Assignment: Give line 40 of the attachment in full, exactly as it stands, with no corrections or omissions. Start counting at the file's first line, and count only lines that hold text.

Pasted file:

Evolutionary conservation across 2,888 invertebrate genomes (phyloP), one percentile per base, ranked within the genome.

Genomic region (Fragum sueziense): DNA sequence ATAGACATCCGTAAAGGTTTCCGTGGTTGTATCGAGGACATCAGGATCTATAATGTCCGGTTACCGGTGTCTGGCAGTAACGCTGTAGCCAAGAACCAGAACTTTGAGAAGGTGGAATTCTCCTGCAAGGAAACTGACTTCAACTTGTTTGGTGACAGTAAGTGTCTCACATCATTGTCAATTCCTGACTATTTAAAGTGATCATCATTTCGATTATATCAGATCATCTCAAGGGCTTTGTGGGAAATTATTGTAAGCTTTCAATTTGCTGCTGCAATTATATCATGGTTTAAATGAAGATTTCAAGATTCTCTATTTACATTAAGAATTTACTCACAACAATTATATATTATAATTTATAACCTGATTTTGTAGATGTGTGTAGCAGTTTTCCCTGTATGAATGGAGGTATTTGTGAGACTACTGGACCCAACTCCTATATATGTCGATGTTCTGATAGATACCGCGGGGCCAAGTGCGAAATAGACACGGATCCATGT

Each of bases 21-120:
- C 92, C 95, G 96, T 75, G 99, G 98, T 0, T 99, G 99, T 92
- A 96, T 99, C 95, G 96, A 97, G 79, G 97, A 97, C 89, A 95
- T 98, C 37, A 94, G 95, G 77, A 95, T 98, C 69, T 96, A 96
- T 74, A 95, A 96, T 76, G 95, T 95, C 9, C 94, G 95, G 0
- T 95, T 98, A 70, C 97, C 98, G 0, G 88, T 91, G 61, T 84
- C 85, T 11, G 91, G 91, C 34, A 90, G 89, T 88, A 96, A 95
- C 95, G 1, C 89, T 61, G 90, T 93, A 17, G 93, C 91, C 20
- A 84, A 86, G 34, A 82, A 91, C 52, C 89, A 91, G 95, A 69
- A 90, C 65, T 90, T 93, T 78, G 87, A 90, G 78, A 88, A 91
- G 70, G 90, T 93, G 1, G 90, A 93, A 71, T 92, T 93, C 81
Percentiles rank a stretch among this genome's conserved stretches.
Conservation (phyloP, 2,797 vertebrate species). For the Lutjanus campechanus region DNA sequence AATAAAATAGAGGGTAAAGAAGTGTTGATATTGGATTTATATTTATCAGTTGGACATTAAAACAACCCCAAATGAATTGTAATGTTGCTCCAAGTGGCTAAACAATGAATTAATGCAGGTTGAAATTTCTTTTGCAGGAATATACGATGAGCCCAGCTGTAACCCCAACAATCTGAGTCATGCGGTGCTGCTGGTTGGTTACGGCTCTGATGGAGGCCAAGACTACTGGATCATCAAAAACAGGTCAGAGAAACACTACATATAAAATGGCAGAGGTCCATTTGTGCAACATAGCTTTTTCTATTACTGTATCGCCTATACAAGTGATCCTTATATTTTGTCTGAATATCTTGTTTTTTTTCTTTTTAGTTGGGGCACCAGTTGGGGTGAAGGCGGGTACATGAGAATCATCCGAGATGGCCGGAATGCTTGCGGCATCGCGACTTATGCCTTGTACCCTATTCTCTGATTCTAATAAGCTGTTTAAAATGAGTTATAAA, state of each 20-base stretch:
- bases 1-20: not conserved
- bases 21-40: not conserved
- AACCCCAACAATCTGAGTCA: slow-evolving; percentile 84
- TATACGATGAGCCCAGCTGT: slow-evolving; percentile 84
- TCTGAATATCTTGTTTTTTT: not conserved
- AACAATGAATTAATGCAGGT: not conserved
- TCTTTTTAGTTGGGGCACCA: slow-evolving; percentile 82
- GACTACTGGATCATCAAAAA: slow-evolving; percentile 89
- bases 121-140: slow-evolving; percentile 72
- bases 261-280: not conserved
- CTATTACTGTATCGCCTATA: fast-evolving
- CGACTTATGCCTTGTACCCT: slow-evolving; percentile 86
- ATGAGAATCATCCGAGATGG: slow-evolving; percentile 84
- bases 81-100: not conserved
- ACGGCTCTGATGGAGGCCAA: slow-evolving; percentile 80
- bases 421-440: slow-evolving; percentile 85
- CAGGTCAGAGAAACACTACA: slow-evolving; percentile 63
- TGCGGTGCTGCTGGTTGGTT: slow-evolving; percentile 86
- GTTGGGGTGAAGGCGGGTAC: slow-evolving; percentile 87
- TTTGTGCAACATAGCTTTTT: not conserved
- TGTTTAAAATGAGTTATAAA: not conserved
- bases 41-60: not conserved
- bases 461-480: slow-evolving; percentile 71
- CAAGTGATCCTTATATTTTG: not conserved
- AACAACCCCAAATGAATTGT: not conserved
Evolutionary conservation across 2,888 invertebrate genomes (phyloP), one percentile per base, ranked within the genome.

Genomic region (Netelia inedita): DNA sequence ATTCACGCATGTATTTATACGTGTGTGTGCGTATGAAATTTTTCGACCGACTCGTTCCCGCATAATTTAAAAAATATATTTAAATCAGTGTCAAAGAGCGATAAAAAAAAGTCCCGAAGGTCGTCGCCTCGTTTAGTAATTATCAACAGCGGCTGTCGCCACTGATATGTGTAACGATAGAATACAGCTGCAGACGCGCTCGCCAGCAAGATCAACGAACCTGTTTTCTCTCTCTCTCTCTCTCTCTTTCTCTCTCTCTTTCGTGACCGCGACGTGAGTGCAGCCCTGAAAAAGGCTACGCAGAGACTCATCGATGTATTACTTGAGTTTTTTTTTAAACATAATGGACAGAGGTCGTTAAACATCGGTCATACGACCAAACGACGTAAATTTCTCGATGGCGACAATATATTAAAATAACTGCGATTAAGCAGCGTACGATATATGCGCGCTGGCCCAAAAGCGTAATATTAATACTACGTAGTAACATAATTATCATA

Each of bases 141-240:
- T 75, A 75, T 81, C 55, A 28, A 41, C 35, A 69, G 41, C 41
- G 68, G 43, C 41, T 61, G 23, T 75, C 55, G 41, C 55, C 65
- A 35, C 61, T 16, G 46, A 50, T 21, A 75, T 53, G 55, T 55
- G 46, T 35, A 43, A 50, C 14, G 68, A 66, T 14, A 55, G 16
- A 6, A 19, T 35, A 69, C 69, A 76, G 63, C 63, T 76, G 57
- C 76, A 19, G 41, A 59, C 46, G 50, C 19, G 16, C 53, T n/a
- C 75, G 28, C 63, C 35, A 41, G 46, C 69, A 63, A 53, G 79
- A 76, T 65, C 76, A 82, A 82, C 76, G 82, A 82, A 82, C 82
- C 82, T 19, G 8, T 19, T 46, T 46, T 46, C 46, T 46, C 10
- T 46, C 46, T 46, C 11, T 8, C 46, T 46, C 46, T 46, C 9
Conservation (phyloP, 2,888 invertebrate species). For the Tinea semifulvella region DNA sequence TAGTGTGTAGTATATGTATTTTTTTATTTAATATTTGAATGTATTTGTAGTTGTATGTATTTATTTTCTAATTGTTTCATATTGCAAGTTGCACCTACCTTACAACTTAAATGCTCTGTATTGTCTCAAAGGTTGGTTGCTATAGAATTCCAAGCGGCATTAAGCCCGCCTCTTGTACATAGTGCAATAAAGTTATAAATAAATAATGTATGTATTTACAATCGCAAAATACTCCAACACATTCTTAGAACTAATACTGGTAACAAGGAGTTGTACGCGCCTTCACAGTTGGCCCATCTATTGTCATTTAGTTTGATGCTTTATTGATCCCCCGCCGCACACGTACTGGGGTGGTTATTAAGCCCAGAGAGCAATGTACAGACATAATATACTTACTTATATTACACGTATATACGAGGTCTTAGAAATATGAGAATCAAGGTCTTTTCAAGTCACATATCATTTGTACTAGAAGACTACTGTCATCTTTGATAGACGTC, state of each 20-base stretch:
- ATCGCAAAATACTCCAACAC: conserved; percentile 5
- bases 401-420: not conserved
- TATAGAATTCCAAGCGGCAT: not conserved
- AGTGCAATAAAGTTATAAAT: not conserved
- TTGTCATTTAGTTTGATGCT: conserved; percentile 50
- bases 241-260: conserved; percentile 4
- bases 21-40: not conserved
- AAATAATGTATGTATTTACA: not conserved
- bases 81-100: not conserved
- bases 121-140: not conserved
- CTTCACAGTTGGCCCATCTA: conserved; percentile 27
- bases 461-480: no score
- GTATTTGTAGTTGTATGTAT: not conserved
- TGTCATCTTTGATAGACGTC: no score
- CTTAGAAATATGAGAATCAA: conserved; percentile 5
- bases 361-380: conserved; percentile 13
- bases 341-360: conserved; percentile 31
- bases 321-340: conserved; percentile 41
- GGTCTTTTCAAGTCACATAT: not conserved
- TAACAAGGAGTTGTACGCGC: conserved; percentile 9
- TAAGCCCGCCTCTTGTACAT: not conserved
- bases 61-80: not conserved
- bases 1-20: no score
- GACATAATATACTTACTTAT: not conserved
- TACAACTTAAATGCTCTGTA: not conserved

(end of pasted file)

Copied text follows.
- AACAACCCCAAATGAATTGT: not conserved